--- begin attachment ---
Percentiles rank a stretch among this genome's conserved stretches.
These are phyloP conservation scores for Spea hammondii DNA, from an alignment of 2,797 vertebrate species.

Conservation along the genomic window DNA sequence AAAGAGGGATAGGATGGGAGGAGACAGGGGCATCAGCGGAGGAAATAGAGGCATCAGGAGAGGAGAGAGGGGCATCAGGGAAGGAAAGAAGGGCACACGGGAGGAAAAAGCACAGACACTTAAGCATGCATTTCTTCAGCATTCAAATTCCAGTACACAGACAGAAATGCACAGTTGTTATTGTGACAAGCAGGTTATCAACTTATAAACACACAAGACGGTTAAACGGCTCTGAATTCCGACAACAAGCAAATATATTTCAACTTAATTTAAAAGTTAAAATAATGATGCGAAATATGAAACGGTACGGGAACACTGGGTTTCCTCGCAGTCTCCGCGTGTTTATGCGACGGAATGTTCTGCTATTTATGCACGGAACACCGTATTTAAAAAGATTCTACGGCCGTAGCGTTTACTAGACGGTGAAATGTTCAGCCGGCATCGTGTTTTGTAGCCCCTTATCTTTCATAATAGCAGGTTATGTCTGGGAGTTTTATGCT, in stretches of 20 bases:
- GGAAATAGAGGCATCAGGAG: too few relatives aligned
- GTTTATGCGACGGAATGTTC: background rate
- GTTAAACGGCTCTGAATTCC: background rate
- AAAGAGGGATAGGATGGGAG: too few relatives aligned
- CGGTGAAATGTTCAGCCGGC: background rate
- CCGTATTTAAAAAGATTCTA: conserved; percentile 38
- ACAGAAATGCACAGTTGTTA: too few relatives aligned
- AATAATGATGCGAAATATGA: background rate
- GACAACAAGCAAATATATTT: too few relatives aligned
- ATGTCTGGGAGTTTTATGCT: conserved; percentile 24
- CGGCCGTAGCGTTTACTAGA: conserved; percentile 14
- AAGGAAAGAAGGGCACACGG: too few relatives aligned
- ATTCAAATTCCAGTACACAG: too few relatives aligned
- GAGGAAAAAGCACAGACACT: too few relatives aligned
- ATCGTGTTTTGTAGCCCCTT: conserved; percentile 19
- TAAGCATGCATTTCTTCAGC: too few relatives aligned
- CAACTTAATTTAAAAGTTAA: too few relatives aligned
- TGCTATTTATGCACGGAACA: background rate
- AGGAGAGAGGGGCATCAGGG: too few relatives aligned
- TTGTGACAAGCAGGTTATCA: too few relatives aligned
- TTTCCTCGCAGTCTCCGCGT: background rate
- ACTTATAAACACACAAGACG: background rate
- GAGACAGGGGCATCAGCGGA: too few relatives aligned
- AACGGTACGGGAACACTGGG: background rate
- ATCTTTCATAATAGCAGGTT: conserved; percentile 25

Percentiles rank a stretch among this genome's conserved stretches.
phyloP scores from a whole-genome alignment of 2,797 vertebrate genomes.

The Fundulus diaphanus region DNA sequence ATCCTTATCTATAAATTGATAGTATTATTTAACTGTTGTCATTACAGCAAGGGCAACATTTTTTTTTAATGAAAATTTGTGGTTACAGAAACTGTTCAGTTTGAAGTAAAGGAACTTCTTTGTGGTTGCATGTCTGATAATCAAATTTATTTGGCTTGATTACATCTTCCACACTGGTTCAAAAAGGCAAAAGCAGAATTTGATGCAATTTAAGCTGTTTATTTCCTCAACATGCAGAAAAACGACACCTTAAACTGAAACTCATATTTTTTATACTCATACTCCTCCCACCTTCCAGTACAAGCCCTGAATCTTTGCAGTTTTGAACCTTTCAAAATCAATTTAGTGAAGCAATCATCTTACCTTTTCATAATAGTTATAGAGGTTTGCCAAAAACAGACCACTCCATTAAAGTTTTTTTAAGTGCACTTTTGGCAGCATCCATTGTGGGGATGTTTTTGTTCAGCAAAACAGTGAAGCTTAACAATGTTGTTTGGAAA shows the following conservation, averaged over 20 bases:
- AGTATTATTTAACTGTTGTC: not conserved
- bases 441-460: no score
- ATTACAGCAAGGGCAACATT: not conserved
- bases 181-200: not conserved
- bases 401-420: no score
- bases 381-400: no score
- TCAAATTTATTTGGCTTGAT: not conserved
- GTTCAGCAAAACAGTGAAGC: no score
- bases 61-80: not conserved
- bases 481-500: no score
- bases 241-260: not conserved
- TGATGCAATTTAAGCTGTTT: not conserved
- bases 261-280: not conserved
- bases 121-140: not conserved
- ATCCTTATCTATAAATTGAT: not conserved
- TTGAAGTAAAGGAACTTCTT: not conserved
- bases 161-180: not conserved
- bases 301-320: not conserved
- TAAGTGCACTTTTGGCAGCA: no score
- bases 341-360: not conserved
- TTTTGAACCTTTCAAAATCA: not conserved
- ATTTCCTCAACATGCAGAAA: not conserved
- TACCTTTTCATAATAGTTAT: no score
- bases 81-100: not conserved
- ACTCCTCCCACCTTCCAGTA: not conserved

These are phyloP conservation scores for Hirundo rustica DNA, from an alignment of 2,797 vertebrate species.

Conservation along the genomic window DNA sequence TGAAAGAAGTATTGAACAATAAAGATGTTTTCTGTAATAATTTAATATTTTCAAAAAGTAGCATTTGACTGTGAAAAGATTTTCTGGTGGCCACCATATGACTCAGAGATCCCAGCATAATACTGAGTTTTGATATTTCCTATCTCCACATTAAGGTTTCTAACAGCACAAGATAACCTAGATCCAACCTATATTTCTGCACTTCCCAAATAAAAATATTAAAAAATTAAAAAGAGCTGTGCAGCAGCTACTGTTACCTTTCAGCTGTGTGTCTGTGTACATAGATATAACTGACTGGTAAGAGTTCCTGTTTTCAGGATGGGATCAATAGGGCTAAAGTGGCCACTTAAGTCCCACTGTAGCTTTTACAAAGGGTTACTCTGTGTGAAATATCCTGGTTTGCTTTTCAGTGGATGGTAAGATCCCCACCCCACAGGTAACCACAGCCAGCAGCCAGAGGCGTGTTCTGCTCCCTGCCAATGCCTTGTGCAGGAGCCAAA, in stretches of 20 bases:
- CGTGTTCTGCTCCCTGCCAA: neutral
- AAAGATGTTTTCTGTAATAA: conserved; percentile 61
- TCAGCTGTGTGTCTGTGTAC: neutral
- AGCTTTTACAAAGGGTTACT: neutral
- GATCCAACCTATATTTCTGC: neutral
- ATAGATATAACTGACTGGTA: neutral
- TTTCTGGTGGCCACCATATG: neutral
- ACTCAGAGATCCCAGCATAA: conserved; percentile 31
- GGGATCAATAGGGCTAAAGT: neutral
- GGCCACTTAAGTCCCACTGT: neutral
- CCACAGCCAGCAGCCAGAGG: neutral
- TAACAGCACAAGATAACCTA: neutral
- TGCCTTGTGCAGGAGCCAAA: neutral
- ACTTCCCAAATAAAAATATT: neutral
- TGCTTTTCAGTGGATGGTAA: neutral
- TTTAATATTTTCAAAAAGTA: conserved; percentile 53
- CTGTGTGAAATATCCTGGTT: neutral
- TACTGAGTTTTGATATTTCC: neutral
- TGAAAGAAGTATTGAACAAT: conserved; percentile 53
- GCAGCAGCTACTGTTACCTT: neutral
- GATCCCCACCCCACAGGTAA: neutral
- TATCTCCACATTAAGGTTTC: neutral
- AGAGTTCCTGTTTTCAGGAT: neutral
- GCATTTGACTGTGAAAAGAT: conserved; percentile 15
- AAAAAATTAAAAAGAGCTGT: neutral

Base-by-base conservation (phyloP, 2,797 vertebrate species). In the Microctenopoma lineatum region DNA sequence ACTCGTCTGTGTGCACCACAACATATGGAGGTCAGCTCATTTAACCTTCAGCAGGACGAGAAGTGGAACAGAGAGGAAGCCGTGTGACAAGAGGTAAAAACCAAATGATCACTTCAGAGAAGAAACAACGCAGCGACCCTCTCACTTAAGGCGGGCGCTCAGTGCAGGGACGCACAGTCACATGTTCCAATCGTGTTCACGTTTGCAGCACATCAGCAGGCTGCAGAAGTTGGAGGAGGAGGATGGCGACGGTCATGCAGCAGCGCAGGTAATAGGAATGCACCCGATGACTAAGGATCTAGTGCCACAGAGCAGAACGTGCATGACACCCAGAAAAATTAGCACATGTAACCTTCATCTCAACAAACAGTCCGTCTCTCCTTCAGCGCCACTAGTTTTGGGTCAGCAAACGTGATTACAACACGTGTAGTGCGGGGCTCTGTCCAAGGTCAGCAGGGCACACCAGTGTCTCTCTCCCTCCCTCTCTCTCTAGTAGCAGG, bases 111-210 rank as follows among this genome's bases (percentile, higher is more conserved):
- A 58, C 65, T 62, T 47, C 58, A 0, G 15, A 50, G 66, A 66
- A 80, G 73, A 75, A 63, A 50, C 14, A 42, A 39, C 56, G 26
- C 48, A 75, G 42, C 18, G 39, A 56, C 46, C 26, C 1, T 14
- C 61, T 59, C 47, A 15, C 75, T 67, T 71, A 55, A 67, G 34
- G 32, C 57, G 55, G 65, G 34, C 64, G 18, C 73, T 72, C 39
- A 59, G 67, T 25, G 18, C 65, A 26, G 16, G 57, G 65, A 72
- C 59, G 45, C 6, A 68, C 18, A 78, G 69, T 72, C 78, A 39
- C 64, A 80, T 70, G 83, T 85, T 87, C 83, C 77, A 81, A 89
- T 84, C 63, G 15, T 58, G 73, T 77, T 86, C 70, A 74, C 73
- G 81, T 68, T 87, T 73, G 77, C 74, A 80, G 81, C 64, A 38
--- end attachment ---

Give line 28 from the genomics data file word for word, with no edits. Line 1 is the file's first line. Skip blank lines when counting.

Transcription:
- ATCTTTCATAATAGCAGGTT: conserved; percentile 25